The EJS Clinic is looking for files for 2015-16

If you are a lawyer or an organization planning to advance a public interest legal file for environmental justice and sustainability, which could benefit from the help of motivated, capable JD students during the 2015-16 academic year, the Environmental Justice and Sustainability (EJS) Clinical Program at Osgoode Hall Law School wants to hear from you.

What is the EJS Clinical Program?

Osgoode Hall Law School, a pioneer in experiential and social justice-oriented legal education, has launched an environmental justice and sustainability clinical program to start in Fall 2015. In this year-long clinical program, students explore the theory and practice of public interest environmental law, working on files chosen for their likely lasting positive impact on environmental justice and sustainability. The program’s dual focus on remedying environmental injustice and promoting environmental, social and economic sustainability makes it unique among environmental law clinical programs in Canada. The program is directed by Adjunct Professor David Estrin and Professor Stepan Wood.

What Are We Looking For?

We are looking for exciting legal files for students to work on in the 2015-16 school year in partnership with external legal organizations. The clinic helps public interest-oriented lawyers to leverage their limited resources and enhance their positive impacts on environmental justice and sustainability by enlisting JD students who work for free under the supervision of the external lawyer(s) and Osgoode law professors. In the process, the JD students gain invaluable exposure to the practice of public interest-oriented environmental law.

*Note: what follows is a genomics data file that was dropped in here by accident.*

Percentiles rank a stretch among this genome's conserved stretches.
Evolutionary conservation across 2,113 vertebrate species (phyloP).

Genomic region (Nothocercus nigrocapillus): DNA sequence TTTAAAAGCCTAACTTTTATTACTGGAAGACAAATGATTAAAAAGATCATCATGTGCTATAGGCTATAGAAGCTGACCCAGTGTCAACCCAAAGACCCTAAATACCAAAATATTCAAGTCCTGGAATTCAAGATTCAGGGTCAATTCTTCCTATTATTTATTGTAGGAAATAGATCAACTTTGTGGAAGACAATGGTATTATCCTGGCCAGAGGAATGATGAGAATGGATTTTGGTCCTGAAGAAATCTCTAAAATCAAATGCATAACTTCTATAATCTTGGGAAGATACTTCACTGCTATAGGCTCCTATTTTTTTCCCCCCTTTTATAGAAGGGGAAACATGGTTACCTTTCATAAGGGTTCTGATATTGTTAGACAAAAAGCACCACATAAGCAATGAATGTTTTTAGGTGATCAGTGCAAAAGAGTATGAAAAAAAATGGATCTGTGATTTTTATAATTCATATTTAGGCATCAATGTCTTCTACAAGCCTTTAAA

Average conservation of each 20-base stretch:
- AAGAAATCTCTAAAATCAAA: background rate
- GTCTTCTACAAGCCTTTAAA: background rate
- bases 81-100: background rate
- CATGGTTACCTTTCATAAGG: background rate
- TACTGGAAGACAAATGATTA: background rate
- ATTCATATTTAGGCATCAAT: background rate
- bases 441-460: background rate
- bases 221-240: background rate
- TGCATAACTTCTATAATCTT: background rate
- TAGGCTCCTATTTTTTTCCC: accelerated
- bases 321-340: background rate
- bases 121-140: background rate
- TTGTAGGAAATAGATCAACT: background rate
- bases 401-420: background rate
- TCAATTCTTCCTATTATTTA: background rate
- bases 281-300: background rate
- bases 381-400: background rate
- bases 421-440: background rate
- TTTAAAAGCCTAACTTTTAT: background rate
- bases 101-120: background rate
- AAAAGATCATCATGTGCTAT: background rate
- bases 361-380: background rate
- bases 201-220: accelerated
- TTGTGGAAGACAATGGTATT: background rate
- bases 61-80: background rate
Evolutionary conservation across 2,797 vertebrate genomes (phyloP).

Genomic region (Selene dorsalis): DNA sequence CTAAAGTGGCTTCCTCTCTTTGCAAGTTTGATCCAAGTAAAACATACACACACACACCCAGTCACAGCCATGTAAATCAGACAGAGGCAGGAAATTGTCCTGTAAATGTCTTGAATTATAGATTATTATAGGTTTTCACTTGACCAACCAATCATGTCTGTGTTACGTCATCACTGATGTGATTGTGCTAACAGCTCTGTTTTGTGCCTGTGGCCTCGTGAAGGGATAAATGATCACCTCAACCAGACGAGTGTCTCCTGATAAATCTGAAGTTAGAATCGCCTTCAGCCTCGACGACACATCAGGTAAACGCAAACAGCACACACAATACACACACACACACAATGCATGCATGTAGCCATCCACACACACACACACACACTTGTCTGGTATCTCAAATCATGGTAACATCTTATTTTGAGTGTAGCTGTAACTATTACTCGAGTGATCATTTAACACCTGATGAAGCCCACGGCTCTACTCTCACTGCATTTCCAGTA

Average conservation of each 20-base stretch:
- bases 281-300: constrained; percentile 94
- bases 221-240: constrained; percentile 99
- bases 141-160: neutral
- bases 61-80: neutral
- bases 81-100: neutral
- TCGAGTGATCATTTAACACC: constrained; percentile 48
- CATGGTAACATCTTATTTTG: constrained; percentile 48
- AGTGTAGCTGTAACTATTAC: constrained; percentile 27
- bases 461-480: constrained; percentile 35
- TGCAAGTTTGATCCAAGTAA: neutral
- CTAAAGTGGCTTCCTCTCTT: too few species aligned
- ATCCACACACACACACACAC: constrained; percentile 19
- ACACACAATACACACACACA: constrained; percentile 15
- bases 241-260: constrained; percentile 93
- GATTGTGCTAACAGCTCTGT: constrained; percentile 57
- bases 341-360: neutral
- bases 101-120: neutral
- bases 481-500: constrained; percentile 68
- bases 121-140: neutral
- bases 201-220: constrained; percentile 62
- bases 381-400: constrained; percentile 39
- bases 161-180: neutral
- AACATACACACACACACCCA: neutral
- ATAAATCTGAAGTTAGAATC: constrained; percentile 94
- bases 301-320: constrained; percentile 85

Who is Eligible to Participate?

We are eager to work with legal service providers, based anywhere in Canada, who work in the public interest to advance environmental justice and sustainability. This might include environmental law non-governmental organizations (NGOs) and legal aid clinics; in-house or external counsel to environmental or human rights groups, municipal governments, First Nations, or social enterprises; or lawyers in private practice who engage in public interest-oriented legal work on a pro-bono or reduced-fee basis.

What Types of Files Are Eligible?

We wish to work on active, real-world legal files for real clients with real interests at stake. While we will consider assisting in work that would help determine the merits of a proposed legal proceeding, we are not interested in purely academic or speculative projects. We are open to a variety of file types including litigation (before courts or tribunals), non-judicial proceedings (eg applications to environmental watchdogs like Environmental Commissioners or the North American Commission on Environmental Cooperation), law reform, legislative drafting, freedom of information requests, and public legal education and outreach. Files can address a wide range of subject-matter including biodiversity, energy, water, food, climate change, pollution, resource extraction, land use planning, human rights, green technology, corporate social responsibility, toxic torts, and regulatory compliance. Files can relate to any geographic location in Canada, from local to national. Within this broad scope, we choose files for their likely lasting positive impact on environmental justice and sustainability.

What Kind of Work Can We Do?

EJS Clinic students can do any work that a JD student can do in a law office setting, including legal research and writing (internal memos, public reports, educational materials, etc.), legal drafting (pleadings, law reform submissions, affidavits, legislation, contracts, etc.) and document review.


For more information, please read the EJS Clinical program call for project proposals 2015 and contact us by clicking on Contact Us in the menu above.

Posted July 7, 2015 by Stepan

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